Family Planning, Infertility and Mental Health
Planning for a baby can be an exciting, yet daunting time. While planning for one of the biggest changes of your life, you may be thinking about your finances, relationships, career and health. It’s common to face increased anxiety during this experience, especially if you’re having challenges with conception. Several studies show that people dealing with infertility have higher rates of anxiety and depression compared to their fertile counterparts. Though it’s important to take care of your physical health as you prepare for pregnancy, be sure to prioritize your mental health as well.
Diversion from Your Life Plan
Infertility often represents a major diversion from the plans and goals you have made for yourself and your life. Maybe you planned to be a parent by a certain age, or maybe you feel like a baby is what you need to make your life complete. An unexpected challenge to your plans can be disorienting and distressing. Working with a therapist during this time can equip you with the skills needed to cope.
Infertility and Mental Health
Trying to conceive and struggling with infertility can be an isolating and emotionally painful experience. A lot of focus is placed on ensuring your body is physically ready for pregnancy. It’s important not to neglect your mental health while dealing with infertility and trying to conceive. As you navigate this challenging time, you are more prone to depression and anxiety than at other times in your life. Infertility is also linked to lowered self-esteem and confidence. Pay attention to your levels of stress and anxiety and take breaks when things get overwhelming.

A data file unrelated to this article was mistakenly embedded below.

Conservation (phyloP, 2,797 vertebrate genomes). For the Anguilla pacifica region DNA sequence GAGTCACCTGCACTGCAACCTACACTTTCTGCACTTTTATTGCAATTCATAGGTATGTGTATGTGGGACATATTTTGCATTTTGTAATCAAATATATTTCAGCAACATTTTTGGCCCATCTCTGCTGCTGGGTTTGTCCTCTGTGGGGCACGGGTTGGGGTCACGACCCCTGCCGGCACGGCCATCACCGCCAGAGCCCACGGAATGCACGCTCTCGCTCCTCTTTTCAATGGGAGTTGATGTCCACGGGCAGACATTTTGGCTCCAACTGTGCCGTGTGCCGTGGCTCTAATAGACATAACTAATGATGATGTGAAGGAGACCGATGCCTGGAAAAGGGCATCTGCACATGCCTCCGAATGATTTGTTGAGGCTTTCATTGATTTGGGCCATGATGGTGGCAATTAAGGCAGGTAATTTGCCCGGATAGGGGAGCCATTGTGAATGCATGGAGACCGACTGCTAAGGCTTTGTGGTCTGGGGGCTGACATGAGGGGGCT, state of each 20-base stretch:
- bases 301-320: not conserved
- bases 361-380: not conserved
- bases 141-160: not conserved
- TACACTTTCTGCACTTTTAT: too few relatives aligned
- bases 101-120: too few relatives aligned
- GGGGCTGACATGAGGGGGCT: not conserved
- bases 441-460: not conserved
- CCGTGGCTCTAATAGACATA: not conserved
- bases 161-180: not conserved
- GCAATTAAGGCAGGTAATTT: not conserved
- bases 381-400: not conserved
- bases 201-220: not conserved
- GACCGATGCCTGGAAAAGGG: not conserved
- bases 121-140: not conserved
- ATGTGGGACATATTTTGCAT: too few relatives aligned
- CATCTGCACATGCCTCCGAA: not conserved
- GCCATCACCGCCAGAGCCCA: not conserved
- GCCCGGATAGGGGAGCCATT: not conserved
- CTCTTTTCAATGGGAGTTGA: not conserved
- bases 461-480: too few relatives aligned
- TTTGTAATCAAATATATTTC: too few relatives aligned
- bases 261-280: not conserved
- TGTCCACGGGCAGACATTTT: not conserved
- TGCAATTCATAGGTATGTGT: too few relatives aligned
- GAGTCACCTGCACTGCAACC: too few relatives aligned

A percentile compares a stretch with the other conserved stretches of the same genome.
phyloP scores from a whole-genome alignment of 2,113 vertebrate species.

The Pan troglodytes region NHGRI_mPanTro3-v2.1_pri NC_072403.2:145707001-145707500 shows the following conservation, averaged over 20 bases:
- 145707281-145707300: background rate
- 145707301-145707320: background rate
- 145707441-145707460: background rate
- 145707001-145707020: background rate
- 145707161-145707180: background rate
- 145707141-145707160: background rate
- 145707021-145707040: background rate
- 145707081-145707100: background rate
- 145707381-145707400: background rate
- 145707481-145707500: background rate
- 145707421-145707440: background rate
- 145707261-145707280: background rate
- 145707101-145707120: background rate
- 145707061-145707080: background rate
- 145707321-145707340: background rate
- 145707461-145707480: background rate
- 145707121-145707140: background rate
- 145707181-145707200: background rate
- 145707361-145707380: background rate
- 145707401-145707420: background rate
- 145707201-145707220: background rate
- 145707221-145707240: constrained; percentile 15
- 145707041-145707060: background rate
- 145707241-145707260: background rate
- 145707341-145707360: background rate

Planning a Pregnancy with an Existing Mental Health Condition
If you have or have ever had a mental illness, it’s a good idea to speak to your doctor before planning to have a baby. Most people with mental health conditions have healthy pregnancies and babies, but it’s still helpful to speak to your doctor. Some medications used to treat mental illnesses can also impact your ability to conceive or should not be taken while pregnant. Do not stop taking any medications without first speaking with your doctor. Talking to your doctor can also give you insight on how pregnancy may affect your mental health, so you can feel prepared and informed.
Impact on Your Relationships
Deciding to have a baby can be a mutually fulfilling experience that creates a stronger bond between you and your partner. In other cases, trying to conceive can be stressful and may have a negative impact on your relationship with your partner. If both people aren’t on the same page, this can cause tension and uncertainty about the future of the relationship. For some couples, sex can become boring or routine while trying to conceive, causing issues with intimacy. If planning your family is causing stress in your relationship, it may be worth looking into couple’s counseling.
Deciding to become a parent can impact other relationships, too. Friendships may be affected since you may be less able to dedicate time and energy to those interactions. If your friends are not becoming parents, you may find yourself drifting apart as your interests and lifestyles change.
Professional Support at Every Step of the Way
At Flourish Psychology, our clinicians can help you process concerns about pregnancy and building a family. We can also support you through the process of fertility treatments or healing after a miscarriage. If you are considering surrogacy and need emotional support in making this life-changing decision, our clinicians offer a safe and welcoming therapeutic environment.
Contact us for a free consult to get started.